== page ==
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October Celebrations Around The World

Teng Chieh festival, El Dia de los Muertos, Alla Helgons Dag, Halloween… who knew there were so many celebrations taking place on or around the end of October? From days to honor the deceased to celebrations that span several months, read on for a look at these spooky celebrations around the globe

Teng Chieh and The Feast of the Hungry GhostsChina
While not usually in October, Teng Chieh is remarkably similar to the Western celebrations surrounding All Saints Day. Dating back 2000 years (give or take) Teng Chieh is a spiritual festival celebrating the connection between the dead and the living. Every year, families set food and drink in front of photographs of deceased relatives to honor them. Lanterns and fires are lit, in order to illuminate a path for the spirits and religious ceremonies take place to commemorate those who have departed.

A month-long event, The Feast of the Hungry Ghosts is a festival meant to calm restless spirits who are said to roam around during this 7th month of the lunar calendar. The idea behind the festival is to soothe the spirits, especially those who died of unnatural causes or weren’t given an proper burial. Paper money is burned and food is offered in an effort to feed the ghosts and help them along in the afterlife.

El Dia de los MuertosMexico
Taking place at the end of October, El Dia de los Muertos (day of the dead) is a 2 day festival celebrating family and friends who have died. The idea is that the deceased wouldn’t want to be honored with sadness and mourning so instead, they are remembered with parties, their favorite food and drinks, and taking part in the activities that they enjoyed while they were alive. With this festival, the natural cycle of life is recognized and celebrated, rather than avoided and feared. It is believed that for one day, the dead are present to celebrate with their living loved ones, which makes this holiday all the more meaningful.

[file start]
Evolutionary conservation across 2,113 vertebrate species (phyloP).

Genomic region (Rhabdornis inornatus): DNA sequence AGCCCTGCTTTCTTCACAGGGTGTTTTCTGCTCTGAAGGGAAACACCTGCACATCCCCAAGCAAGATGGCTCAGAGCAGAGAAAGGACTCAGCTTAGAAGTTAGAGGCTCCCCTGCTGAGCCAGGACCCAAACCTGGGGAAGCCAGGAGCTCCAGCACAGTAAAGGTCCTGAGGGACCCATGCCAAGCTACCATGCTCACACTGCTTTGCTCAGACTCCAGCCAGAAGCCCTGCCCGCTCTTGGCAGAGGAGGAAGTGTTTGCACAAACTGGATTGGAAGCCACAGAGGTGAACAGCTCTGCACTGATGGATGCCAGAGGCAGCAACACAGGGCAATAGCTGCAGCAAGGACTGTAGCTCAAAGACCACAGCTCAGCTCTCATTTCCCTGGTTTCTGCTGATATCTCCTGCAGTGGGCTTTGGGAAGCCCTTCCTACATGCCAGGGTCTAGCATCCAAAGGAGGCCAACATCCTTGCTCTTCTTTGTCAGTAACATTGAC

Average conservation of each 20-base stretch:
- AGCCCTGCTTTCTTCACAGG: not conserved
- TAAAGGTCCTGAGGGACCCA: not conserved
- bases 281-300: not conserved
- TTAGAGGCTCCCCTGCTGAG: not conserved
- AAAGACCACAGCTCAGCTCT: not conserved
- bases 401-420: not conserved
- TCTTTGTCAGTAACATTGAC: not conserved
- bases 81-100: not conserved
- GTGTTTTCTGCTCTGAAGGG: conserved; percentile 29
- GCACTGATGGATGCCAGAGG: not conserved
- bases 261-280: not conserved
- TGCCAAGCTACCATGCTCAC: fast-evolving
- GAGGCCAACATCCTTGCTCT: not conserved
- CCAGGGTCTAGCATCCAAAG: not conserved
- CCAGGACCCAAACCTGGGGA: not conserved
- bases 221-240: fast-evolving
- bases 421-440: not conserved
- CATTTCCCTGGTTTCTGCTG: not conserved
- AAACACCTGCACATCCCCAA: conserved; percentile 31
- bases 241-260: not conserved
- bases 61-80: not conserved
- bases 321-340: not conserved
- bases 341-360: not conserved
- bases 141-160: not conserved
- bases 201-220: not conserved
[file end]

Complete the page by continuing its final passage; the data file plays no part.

Alla Helgons Dag, Sweden
A day of remembrance and reflection, Alla Helgons Dag (all saints day) is a dignified tribute to the dead marked by the the lighting of candles on family graves. For many, the day is taken off from work and spent in the cemetery where, in addition to candles, flowers and other decorative pieces are placed to honor deceased relatives. The day is meant to be spent with family and often, it is marked with a feast or celebration at church.

Guy Fawkes NightEngland
This event was initially meant to celebrate the execution of English traitor, Guy Fawkes. On the evening of November 5th, bonfires were lit and effigies were burned, while children roamed the streets collecting pennies (think of it as an old-school trick or treating). While reports claim that even the pilgrims celebrated Guy Fawkes Night, new traditions started to beat out the old and the celebration is far less popular than it once was.

The Odo Festival, Nigeria
Lasting several months, rather than a day or two, the Odo festival is a celebration marking the return of the dead to the land of the living. The festival takes part in three stages: the odo’s arrival, their time spent with the living, and ultimately, their return to where they came from. Celebrated with elaborate feasts, music, and plays featuring costumes, choruses, and all matter of theatrical accoutrements, the arrival of the odos is a welcoming affair meant to celebrate and commemorate the return. The departure, on the other hand, is a far more sombre event, marked with strong emotion and acknowledgement that the odos will not be returning for some time.


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